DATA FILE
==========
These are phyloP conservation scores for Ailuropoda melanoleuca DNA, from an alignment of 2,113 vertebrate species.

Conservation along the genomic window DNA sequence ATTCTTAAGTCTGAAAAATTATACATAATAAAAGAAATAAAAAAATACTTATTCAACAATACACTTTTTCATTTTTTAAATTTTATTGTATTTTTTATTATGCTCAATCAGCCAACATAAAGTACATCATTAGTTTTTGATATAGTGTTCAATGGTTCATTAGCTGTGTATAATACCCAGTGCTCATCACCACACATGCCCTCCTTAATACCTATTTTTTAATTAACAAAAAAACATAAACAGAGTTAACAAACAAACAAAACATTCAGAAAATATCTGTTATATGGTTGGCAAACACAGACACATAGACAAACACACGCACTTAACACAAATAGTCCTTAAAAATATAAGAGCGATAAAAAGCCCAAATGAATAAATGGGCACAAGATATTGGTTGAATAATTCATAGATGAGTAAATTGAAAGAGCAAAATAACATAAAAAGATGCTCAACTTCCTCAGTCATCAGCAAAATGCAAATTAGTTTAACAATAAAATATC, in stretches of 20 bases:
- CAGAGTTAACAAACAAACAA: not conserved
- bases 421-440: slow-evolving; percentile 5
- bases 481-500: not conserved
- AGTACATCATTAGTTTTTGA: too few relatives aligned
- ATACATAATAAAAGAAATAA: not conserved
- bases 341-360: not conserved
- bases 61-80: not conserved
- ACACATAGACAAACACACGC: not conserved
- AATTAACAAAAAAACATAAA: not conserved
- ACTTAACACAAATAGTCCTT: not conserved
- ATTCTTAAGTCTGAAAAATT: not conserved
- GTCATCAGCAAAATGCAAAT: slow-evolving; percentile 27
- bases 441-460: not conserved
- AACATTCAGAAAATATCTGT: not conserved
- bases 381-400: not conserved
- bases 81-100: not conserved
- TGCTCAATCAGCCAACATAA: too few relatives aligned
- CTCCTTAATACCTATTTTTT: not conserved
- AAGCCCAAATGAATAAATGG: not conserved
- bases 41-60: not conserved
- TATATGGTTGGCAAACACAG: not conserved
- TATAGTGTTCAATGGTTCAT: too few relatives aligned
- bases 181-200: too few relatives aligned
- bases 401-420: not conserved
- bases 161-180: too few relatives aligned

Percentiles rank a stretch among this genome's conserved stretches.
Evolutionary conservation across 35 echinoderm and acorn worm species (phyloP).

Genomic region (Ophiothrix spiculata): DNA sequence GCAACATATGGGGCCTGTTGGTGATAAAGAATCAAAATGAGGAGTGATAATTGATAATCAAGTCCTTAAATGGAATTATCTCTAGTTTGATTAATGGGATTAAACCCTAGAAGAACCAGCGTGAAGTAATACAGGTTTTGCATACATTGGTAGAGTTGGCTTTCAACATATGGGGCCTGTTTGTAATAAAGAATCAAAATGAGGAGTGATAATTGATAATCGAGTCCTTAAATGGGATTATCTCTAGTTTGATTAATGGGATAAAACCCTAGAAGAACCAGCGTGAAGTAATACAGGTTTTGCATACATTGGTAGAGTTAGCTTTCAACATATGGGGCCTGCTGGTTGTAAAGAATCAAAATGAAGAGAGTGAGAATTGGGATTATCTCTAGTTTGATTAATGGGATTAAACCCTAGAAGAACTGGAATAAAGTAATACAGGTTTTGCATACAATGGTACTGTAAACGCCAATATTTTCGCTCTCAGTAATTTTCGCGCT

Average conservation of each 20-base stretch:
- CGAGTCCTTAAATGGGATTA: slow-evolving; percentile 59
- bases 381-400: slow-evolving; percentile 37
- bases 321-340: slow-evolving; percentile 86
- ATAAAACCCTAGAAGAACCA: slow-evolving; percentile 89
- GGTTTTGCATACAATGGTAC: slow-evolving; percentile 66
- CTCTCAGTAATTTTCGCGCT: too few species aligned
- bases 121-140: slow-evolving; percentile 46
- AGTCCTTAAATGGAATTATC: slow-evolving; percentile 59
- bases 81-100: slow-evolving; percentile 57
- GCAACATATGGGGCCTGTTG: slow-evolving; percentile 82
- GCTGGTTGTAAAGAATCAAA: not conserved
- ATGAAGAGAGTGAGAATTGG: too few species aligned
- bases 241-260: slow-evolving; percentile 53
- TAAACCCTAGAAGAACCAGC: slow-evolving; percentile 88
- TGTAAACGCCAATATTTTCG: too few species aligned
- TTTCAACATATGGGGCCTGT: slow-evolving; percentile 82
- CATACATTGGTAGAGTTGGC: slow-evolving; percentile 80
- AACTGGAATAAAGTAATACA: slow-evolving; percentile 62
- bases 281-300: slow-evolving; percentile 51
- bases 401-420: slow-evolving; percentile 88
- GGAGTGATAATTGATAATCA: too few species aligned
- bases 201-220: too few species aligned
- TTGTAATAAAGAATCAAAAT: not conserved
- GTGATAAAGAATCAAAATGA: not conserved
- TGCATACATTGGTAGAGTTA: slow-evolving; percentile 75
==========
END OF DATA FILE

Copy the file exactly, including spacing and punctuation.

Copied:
These are phyloP conservation scores for Ailuropoda melanoleuca DNA, from an alignment of 2,113 vertebrate species.

Conservation along the genomic window DNA sequence ATTCTTAAGTCTGAAAAATTATACATAATAAAAGAAATAAAAAAATACTTATTCAACAATACACTTTTTCATTTTTTAAATTTTATTGTATTTTTTATTATGCTCAATCAGCCAACATAAAGTACATCATTAGTTTTTGATATAGTGTTCAATGGTTCATTAGCTGTGTATAATACCCAGTGCTCATCACCACACATGCCCTCCTTAATACCTATTTTTTAATTAACAAAAAAACATAAACAGAGTTAACAAACAAACAAAACATTCAGAAAATATCTGTTATATGGTTGGCAAACACAGACACATAGACAAACACACGCACTTAACACAAATAGTCCTTAAAAATATAAGAGCGATAAAAAGCCCAAATGAATAAATGGGCACAAGATATTGGTTGAATAATTCATAGATGAGTAAATTGAAAGAGCAAAATAACATAAAAAGATGCTCAACTTCCTCAGTCATCAGCAAAATGCAAATTAGTTTAACAATAAAATATC, in stretches of 20 bases:
- CAGAGTTAACAAACAAACAA: not conserved
- bases 421-440: slow-evolving; percentile 5
- bases 481-500: not conserved
- AGTACATCATTAGTTTTTGA: too few relatives aligned
- ATACATAATAAAAGAAATAA: not conserved
- bases 341-360: not conserved
- bases 61-80: not conserved
- ACACATAGACAAACACACGC: not conserved
- AATTAACAAAAAAACATAAA: not conserved
- ACTTAACACAAATAGTCCTT: not conserved
- ATTCTTAAGTCTGAAAAATT: not conserved
- GTCATCAGCAAAATGCAAAT: slow-evolving; percentile 27
- bases 441-460: not conserved
- AACATTCAGAAAATATCTGT: not conserved
- bases 381-400: not conserved
- bases 81-100: not conserved
- TGCTCAATCAGCCAACATAA: too few relatives aligned
- CTCCTTAATACCTATTTTTT: not conserved
- AAGCCCAAATGAATAAATGG: not conserved
- bases 41-60: not conserved
- TATATGGTTGGCAAACACAG: not conserved
- TATAGTGTTCAATGGTTCAT: too few relatives aligned
- bases 181-200: too few relatives aligned
- bases 401-420: not conserved
- bases 161-180: too few relatives aligned

Percentiles rank a stretch among this genome's conserved stretches.
Evolutionary conservation across 35 echinoderm and acorn worm species (phyloP).

Genomic region (Ophiothrix spiculata): DNA sequence GCAACATATGGGGCCTGTTGGTGATAAAGAATCAAAATGAGGAGTGATAATTGATAATCAAGTCCTTAAATGGAATTATCTCTAGTTTGATTAATGGGATTAAACCCTAGAAGAACCAGCGTGAAGTAATACAGGTTTTGCATACATTGGTAGAGTTGGCTTTCAACATATGGGGCCTGTTTGTAATAAAGAATCAAAATGAGGAGTGATAATTGATAATCGAGTCCTTAAATGGGATTATCTCTAGTTTGATTAATGGGATAAAACCCTAGAAGAACCAGCGTGAAGTAATACAGGTTTTGCATACATTGGTAGAGTTAGCTTTCAACATATGGGGCCTGCTGGTTGTAAAGAATCAAAATGAAGAGAGTGAGAATTGGGATTATCTCTAGTTTGATTAATGGGATTAAACCCTAGAAGAACTGGAATAAAGTAATACAGGTTTTGCATACAATGGTACTGTAAACGCCAATATTTTCGCTCTCAGTAATTTTCGCGCT

Average conservation of each 20-base stretch:
- CGAGTCCTTAAATGGGATTA: slow-evolving; percentile 59
- bases 381-400: slow-evolving; percentile 37
- bases 321-340: slow-evolving; percentile 86
- ATAAAACCCTAGAAGAACCA: slow-evolving; percentile 89
- GGTTTTGCATACAATGGTAC: slow-evolving; percentile 66
- CTCTCAGTAATTTTCGCGCT: too few species aligned
- bases 121-140: slow-evolving; percentile 46
- AGTCCTTAAATGGAATTATC: slow-evolving; percentile 59
- bases 81-100: slow-evolving; percentile 57
- GCAACATATGGGGCCTGTTG: slow-evolving; percentile 82
- GCTGGTTGTAAAGAATCAAA: not conserved
- ATGAAGAGAGTGAGAATTGG: too few species aligned
- bases 241-260: slow-evolving; percentile 53
- TAAACCCTAGAAGAACCAGC: slow-evolving; percentile 88
- TGTAAACGCCAATATTTTCG: too few species aligned
- TTTCAACATATGGGGCCTGT: slow-evolving; percentile 82
- CATACATTGGTAGAGTTGGC: slow-evolving; percentile 80
- AACTGGAATAAAGTAATACA: slow-evolving; percentile 62
- bases 281-300: slow-evolving; percentile 51
- bases 401-420: slow-evolving; percentile 88
- GGAGTGATAATTGATAATCA: too few species aligned
- bases 201-220: too few species aligned
- TTGTAATAAAGAATCAAAAT: not conserved
- GTGATAAAGAATCAAAATGA: not conserved
- TGCATACATTGGTAGAGTTA: slow-evolving; percentile 75